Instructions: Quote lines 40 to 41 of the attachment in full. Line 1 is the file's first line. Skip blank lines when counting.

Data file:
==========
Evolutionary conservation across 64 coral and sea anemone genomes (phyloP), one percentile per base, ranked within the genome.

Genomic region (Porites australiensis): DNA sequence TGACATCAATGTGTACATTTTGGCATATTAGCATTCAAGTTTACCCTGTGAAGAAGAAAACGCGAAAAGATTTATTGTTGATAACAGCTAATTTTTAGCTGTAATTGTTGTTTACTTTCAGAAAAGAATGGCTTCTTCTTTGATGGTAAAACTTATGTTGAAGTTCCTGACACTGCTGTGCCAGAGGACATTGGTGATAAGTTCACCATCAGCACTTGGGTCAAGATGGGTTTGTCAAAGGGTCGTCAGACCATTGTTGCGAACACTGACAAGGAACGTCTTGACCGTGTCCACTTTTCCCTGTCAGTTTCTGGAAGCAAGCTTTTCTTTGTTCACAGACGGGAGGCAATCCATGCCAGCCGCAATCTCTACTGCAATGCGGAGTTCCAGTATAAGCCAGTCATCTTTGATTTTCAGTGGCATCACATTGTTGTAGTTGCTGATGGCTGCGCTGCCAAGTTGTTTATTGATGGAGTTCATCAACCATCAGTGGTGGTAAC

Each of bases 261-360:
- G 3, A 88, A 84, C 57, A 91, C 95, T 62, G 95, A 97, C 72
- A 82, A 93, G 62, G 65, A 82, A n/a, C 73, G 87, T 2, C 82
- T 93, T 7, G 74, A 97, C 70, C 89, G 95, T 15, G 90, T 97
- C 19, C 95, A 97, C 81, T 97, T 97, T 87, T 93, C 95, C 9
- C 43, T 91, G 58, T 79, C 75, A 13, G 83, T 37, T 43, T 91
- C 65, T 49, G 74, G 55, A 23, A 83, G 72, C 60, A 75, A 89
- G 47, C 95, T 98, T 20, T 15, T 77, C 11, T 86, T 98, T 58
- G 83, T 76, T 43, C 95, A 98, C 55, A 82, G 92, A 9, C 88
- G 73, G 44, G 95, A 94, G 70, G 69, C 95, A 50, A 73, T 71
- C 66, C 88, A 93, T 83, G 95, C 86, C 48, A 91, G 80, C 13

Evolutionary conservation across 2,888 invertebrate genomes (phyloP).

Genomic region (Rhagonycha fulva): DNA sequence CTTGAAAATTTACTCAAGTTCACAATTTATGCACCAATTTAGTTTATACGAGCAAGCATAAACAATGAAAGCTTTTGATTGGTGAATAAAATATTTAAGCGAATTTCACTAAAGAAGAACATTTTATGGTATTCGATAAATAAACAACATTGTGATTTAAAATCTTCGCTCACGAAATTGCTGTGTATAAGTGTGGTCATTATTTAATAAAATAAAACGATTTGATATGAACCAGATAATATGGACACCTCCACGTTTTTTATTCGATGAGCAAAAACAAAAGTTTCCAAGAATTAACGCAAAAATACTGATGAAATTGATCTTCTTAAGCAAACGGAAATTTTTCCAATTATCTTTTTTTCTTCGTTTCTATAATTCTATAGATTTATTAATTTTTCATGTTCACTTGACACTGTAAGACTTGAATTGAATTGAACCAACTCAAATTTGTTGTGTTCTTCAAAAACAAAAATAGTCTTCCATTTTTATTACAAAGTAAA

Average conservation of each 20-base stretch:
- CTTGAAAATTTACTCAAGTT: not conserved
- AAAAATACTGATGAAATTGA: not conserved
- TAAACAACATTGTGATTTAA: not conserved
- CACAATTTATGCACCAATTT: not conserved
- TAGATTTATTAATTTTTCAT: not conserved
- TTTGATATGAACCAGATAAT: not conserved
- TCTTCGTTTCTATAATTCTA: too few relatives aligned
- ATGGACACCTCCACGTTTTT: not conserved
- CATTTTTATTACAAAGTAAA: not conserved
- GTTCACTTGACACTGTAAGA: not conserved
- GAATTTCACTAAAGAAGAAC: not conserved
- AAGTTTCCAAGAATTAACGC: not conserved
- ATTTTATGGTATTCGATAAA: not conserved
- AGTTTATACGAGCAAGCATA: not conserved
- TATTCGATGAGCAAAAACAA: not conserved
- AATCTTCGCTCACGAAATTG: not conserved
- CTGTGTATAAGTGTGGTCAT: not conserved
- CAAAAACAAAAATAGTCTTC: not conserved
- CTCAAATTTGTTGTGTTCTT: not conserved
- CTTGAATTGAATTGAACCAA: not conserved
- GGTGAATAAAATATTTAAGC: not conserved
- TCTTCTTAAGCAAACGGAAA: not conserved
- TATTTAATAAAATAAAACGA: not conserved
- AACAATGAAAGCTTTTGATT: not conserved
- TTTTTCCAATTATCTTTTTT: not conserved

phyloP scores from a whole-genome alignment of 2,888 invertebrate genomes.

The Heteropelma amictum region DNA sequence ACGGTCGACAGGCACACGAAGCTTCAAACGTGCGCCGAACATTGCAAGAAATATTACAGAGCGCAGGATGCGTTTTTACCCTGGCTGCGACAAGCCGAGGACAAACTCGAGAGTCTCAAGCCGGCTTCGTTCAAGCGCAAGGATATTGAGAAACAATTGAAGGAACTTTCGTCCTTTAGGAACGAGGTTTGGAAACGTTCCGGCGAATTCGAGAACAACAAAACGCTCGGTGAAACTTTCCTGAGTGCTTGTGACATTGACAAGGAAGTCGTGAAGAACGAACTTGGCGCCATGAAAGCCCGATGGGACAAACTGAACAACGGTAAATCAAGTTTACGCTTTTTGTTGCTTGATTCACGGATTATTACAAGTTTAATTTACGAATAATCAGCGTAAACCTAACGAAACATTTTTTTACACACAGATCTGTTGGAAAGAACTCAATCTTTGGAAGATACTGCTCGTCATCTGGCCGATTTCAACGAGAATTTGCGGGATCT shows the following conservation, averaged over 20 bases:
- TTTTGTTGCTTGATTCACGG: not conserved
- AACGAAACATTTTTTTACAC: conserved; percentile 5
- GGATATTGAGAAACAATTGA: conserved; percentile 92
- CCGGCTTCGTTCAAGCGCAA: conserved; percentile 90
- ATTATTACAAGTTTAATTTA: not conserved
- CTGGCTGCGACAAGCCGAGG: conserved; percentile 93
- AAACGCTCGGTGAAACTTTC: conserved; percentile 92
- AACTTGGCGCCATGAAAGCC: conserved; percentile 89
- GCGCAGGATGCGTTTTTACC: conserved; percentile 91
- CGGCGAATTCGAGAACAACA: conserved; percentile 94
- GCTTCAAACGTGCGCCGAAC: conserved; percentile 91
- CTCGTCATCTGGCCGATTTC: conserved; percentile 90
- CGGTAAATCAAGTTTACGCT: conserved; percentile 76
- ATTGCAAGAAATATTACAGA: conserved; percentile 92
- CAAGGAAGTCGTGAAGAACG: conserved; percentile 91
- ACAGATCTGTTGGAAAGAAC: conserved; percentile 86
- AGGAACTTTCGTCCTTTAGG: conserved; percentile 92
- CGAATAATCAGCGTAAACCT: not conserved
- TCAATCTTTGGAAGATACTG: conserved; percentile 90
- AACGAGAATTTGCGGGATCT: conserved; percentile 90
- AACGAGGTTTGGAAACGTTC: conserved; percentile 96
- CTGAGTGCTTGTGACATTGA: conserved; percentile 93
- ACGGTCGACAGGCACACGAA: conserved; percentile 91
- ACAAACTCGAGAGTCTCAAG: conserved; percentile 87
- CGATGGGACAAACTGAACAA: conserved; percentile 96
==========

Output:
- AACAATGAAAGCTTTTGATT: not conserved
- TTTTTCCAATTATCTTTTTT: not conserved